The AFL's determination to pursue Melbourne over 'tanking' allegations continues like a misguided missile.
Right now the strategy seems to be that in the absence of a Plan B it's best simply to try harder on Plan A.
It's a plan unlikely to work unless, like the AFL, you happen to be a judicial one-man band!
In recent days Melbourne chief executive Cameron Schwab, football manager Chris Connolly and former coach Dean Bailey were all given until the end of the month to give reason to the AFL why they should not be charged.
Yet no mention in this murky business of Jim Stynes!
HAVE YOUR SAY BELOW.
Is it seriously being suggested the legendary Stynes was not a 'hands on' president?
I find the inference he was not a party to 'tanking' and that somehow he was duped by his own staff equally insulting to his memory.
Regardless, even the concept of 'tanking' is shadowy, and raises questions as to AFL oversight of coaching at all 18 clubs.
Often there's a thin line between genius and ridicule (consider something like Shane Ellen's role in the 1997 grand final).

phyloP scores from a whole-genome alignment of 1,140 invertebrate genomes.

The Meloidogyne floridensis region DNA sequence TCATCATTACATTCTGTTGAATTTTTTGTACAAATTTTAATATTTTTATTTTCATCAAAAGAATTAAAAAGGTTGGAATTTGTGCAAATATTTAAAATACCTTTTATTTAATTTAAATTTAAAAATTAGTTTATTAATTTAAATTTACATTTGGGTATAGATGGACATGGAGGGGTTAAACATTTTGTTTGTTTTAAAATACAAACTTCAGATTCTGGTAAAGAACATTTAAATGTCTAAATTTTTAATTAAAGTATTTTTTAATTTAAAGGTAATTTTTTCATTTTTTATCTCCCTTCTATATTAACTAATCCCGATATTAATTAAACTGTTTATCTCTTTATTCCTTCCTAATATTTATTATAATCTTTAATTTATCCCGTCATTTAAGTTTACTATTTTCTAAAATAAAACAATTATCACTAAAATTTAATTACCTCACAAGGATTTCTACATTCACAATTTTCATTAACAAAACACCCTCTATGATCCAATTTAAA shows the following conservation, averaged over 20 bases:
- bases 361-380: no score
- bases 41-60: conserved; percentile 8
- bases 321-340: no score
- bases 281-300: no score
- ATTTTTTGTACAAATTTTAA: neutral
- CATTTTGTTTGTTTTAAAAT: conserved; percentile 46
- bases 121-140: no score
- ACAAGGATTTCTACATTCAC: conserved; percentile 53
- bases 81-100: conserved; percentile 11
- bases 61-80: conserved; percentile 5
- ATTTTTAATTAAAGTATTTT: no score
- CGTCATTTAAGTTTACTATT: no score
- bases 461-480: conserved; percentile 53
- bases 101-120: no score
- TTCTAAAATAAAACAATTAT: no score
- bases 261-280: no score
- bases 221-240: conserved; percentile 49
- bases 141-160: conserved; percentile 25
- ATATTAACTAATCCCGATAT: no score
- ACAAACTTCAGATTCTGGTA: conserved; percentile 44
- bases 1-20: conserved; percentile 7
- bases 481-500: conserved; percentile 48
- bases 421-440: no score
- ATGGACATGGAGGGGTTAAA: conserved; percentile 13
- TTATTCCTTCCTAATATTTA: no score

The league should take a deep breath before getting involved in a round of finger-pointing that, who knows, could lead all the way to having a black box in the coaches box.
But as I've said before the real flaw in all of this can be found in western Sydney.
Expansion team GWS 'earned' top pick in last year's national draft.
It did so by giving everybody on its list 'a go', by making umpteen changes every week and by selecting far from their most competitive side on a regular basis.
You might remember they even came to Perth last season having 'rested' all their experienced players.
We watched, and, dare I say, accepted that learning on the job and finding out who can play and who can't has its place in an elite sports competition. But If it does, then surely you can't have one rule for the old (Melbourne) and one rule for the new (GWS).
And unfortunately for the AFL it has its fingerprints all over GWS. It is virtually the league's baby!
I think the doubts surrounding Melbourne should be used for good. Accept that 'the glass is half dirty', forgive and forget and legislate our way out of this.
We need to dismantle a draft system that incentivises losers and guarantees outcomes for consistent losing.
At the risk of repeating myself, the AFL need look no further than the National Basketball Association in the United States.